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Arts & Culture

Greensboro Council Members Propose Loan To Help Civil Rights Museum

The International Civil Rights Center and Museum faces ongoing financial struggles, and the Greensboro mayor wants the city to take it over.
Jeff Tiberii

There is a deal on the table to help keep the doors of the International Civil Rights Center and Museum in Greensboro open.   The museum, at the site of a famous lunch counter sit-in in 1960, has been struggling financially.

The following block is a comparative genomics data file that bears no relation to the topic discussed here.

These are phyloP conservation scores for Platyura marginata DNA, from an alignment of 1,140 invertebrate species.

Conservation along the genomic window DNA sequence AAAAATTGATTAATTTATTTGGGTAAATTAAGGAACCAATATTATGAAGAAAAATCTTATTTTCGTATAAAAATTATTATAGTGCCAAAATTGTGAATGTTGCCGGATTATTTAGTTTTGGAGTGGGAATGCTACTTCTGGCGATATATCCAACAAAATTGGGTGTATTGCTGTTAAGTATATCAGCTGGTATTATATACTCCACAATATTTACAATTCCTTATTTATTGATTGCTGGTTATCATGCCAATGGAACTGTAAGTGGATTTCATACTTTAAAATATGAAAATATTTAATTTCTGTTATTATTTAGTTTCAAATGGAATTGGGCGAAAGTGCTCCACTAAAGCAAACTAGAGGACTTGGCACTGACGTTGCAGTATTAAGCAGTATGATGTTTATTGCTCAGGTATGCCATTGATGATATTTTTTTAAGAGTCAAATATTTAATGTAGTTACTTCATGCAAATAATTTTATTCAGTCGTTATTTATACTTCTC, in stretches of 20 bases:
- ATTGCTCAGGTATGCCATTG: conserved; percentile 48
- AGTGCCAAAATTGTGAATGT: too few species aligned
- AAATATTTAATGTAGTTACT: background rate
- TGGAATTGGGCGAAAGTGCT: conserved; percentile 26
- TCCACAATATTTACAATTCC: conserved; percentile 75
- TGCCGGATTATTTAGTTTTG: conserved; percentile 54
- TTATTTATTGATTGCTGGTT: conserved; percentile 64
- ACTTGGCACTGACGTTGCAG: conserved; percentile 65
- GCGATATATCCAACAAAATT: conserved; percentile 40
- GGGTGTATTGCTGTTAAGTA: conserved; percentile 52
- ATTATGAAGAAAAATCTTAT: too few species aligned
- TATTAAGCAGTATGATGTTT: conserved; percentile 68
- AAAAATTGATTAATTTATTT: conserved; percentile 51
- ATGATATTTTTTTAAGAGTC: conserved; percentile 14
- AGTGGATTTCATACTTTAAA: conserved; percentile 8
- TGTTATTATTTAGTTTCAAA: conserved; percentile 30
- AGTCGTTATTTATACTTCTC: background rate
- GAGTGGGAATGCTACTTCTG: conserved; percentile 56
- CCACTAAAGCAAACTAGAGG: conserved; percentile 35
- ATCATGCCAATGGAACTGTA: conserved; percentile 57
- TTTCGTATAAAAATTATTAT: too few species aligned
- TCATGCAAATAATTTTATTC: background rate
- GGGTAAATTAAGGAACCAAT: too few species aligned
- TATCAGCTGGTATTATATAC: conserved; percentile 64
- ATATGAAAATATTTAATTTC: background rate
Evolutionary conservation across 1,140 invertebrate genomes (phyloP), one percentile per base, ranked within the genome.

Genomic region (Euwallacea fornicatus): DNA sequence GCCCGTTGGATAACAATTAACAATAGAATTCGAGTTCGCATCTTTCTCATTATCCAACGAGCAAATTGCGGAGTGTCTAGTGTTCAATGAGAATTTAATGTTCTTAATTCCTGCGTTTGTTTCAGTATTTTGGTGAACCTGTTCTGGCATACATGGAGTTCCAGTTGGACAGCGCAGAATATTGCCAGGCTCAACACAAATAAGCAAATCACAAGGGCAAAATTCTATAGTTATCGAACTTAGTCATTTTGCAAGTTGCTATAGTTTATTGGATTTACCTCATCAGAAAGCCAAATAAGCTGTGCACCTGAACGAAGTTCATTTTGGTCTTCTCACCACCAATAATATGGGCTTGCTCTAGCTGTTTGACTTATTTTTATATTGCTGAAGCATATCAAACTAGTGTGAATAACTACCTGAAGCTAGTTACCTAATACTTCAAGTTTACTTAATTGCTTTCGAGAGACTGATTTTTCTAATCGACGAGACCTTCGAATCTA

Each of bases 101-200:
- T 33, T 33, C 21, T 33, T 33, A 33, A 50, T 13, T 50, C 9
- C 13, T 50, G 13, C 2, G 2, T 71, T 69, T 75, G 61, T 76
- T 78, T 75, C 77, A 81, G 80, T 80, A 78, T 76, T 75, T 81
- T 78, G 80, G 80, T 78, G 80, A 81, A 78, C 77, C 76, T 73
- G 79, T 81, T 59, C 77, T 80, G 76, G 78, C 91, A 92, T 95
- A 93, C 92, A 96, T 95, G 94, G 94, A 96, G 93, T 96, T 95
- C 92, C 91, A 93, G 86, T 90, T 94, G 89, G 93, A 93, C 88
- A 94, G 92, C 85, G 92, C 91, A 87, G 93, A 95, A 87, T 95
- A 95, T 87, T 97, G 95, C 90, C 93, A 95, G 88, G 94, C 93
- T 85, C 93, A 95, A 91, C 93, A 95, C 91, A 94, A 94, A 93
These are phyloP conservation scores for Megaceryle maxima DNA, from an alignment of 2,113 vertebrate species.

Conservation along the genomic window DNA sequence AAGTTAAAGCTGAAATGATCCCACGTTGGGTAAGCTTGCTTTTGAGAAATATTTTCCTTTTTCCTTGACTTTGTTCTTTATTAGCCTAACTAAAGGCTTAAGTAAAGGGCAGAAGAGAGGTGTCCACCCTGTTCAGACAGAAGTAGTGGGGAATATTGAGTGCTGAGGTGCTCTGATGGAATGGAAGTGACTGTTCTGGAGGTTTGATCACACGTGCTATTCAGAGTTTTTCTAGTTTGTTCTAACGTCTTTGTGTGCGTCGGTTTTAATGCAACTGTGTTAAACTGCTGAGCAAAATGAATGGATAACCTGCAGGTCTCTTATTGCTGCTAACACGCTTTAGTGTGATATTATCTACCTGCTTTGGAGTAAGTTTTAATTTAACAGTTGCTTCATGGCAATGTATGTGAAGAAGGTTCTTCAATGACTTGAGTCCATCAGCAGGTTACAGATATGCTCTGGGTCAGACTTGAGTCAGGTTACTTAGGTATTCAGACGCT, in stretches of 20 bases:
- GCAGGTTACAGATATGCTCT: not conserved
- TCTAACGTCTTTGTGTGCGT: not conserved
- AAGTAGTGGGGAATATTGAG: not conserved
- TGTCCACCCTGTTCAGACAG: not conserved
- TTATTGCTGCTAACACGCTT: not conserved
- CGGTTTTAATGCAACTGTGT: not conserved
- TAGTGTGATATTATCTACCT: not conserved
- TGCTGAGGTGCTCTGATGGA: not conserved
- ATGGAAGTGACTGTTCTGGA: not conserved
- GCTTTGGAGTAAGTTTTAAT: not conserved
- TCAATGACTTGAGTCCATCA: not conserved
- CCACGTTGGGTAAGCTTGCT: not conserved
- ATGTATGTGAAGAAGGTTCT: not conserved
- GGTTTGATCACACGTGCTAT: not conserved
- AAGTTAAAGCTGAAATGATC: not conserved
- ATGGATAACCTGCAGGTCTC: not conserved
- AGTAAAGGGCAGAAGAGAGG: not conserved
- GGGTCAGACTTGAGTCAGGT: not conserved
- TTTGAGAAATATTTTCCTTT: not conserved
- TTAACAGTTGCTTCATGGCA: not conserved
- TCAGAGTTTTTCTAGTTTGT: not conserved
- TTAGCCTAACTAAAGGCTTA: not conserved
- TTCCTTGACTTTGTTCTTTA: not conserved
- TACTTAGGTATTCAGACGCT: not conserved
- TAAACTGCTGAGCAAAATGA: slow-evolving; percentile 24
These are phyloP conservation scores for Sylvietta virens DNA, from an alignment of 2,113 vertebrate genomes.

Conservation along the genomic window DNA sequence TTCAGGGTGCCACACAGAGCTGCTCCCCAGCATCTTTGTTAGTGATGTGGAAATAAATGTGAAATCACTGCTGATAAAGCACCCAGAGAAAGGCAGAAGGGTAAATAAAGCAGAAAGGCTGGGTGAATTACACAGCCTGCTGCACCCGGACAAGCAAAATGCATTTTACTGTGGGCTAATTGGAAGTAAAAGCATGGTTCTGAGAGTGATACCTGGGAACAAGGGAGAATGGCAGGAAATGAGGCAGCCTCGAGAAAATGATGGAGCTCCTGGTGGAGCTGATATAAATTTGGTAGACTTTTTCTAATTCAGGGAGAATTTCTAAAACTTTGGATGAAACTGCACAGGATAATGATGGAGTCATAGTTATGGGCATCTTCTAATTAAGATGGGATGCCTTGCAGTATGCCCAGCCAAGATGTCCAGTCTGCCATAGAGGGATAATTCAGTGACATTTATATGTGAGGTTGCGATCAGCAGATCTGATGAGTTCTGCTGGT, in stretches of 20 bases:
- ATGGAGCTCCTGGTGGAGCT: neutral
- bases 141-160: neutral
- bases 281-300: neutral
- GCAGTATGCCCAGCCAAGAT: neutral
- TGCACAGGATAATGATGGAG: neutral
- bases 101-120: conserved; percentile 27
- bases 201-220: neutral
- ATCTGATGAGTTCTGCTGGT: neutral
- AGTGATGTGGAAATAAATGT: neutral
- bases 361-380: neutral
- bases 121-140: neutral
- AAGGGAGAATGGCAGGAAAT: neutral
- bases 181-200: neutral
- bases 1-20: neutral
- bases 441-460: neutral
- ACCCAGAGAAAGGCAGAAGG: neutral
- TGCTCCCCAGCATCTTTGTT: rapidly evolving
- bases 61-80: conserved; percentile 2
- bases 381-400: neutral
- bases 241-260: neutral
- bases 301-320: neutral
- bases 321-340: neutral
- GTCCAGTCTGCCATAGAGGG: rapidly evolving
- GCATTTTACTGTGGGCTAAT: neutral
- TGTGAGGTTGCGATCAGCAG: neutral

Now, the city's mayor and three council members will bring a potential loan package to the full council.  Museum officials requested $1.5 million.  The city's plan calls for a total of $750,000 and creates committees to help oversee operations.  

Council will also be represented with two seats on the board.  Councilwoman Nancy Vaughan helped negotiate the tentative deal.

"No one has said that we don't want the museum or it shouldn't be here," Vaughan says.  "I think we all see the importance of it and I think it's something in our history that we should be proud of.  We just have to find a way to get the museum to be self sustaining."

Vaughn has been critical of the way the museum has handled tours in the past.  The full Greensboro council will discuss the deal Tuesday.

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